DARLING in the FRANXX

Updated: Mar 15


Darling is such a nice English word, that after seeing Kimagure Orange Road where the term of endearment appears frequently, I naturally went for a more recent series where the borrowed term enjoys pride of place. Both are romances, but share nary any content, although if anyone should locate fan art of Hikaru and Kyosuke piloting a giant robot together, please tell me. On checking our past articles, I see our editor DewIso made DARLING in the FRANXX the subject of his first review back in March 2018. Happy 3rd, Meganime! https://www.meganime.org/post/darling-in-the-franxx But as the series was still ongoing, a take with the whole 24 episodes of the 2018 anime past us seems in order.


Only as DARLING in the FRANXX continued developing and revealing itself, did I come to realize how much salesmanship was needed to get the audience to bite into something so meaty. A series that became an instant hit with both fans and critics, around halfway through a schism peeled many away, or at least alienated them as they continued to watch the anime take an unforeseen direction. They had been hooked, but there was a real reason to conceal such a sharp, catching hook—viewers sometimes balk when a program goes serious and enters lecture and lesson mode without coaxing them on first.

In the future—how distant a future is a question—humanity has abandoned life on the earth’s surface, living in domed cities called Plantations that rove about a scarred landscape. Unfortunately, they are imperilled by giant robotic creatures called klaxosaurs (kyoryu) attracted to the golden magma mined as an energy source. A few groups of adolescents, reared in a nursery called The Garden and then, if they show promise, assigned to a squad tasked with defending a plantation, pilot giant robots called Franxx (after their namesake inventor, Dr. Franxx, an aged man often seen in decisionmaking with other adults). The robots are large and lanky, with animated, expressive faces, but otherwise reasonably realistic: there is none of the wackiness of Gurren Lagann. To defeat a klaxosaur, one needs to destroy its golden, molten core, or it can regenerate.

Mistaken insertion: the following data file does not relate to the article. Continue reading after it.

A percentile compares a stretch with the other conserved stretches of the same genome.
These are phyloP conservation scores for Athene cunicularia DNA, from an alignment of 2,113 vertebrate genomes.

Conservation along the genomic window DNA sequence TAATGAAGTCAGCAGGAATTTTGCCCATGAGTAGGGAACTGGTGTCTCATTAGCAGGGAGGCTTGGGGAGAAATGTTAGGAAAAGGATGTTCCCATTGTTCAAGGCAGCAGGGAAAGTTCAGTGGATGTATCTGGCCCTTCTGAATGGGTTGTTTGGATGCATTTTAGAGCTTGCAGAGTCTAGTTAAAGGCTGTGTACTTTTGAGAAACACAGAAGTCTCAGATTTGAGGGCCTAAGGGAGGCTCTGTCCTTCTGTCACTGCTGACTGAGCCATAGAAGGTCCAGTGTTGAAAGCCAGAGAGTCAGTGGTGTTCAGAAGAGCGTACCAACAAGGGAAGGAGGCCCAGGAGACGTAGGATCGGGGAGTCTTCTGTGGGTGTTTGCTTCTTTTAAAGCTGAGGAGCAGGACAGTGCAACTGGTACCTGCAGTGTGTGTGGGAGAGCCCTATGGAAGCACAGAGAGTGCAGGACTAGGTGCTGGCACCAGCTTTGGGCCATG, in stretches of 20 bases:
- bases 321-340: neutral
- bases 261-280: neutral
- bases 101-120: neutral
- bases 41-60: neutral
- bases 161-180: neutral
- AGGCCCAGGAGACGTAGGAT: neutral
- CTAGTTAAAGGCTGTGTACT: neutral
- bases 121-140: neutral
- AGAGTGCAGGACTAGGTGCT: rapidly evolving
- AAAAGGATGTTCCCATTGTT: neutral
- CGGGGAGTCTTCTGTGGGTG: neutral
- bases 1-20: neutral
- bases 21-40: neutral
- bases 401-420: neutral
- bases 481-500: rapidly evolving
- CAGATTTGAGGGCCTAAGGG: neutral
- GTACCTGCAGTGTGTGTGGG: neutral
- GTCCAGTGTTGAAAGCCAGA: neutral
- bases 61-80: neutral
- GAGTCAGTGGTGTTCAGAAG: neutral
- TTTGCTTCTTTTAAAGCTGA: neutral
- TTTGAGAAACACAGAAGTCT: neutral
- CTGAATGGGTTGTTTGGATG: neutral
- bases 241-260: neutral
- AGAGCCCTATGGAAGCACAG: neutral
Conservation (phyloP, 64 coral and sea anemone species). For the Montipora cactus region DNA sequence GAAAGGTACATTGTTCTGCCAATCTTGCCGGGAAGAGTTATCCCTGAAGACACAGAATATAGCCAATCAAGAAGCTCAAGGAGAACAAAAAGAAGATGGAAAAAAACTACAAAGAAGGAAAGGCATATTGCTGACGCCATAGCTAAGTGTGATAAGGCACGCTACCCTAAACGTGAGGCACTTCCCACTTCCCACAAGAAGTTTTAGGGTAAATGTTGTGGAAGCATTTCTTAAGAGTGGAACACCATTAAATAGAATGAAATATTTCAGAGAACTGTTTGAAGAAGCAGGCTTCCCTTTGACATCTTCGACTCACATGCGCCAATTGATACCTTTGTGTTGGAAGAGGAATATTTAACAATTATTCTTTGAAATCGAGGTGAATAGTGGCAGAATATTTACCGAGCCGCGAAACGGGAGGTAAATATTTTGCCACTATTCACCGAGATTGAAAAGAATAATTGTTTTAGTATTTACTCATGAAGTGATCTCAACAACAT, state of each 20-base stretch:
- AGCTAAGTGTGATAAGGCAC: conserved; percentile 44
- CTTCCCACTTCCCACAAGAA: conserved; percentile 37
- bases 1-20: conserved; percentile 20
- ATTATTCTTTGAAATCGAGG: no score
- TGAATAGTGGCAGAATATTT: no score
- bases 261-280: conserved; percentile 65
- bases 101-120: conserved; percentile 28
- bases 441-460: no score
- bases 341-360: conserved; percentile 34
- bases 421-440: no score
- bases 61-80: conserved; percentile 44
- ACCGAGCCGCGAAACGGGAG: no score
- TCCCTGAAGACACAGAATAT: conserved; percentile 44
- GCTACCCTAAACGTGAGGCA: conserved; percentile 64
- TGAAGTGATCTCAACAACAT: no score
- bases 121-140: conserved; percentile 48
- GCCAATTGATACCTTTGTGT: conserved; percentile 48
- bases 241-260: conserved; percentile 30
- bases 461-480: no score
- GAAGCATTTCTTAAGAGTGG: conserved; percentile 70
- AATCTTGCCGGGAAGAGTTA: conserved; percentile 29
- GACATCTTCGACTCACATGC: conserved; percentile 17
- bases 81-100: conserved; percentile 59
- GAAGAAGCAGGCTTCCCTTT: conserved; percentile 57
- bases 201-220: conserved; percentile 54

The youths, called parasites, were referred to simply by their code numbers—the lower, the more promise shown as a Franxx pilot—until 016 literally makes a name for himself, Hiro, and goes on to name all his companions in The Garden. By the time they form Squad 13, they are already a cohesive and peculiar bunch.

Franxx have to be piloted in pairs. This is where the sex, one of the first things to strike viewers, comes in, and it is glorious. The female gets down on all fours, and with the benefit of a spinal brace bears a screen displaying that staple of mecha anime, synchro, behind her head, and a pair of handles on her rear, while the male is seated but mostly upright behind her. This goes a long way toward righting a wrong dating back at least to the days when Shakespeare said “the beast with two backs” is how it’s done. Not here. The sexual position necessary to control a Franxx is commonly known by an animalistic name, but since both partners face the same way, I prefer to think of it as ad orientem. This anime does much to show how fitting for human relations it can be. First, defying my early expectations, voyeuristic shots showing up the bodies are minimized; surprisingly, this is not ecchi. More practically, Why does this arrangement help the parasites make war? I expected no answer, just fanservice, but later on a very clear reason is given: this is not about opportunistic body shots, but something in man’s nature that makes him a fighting animal.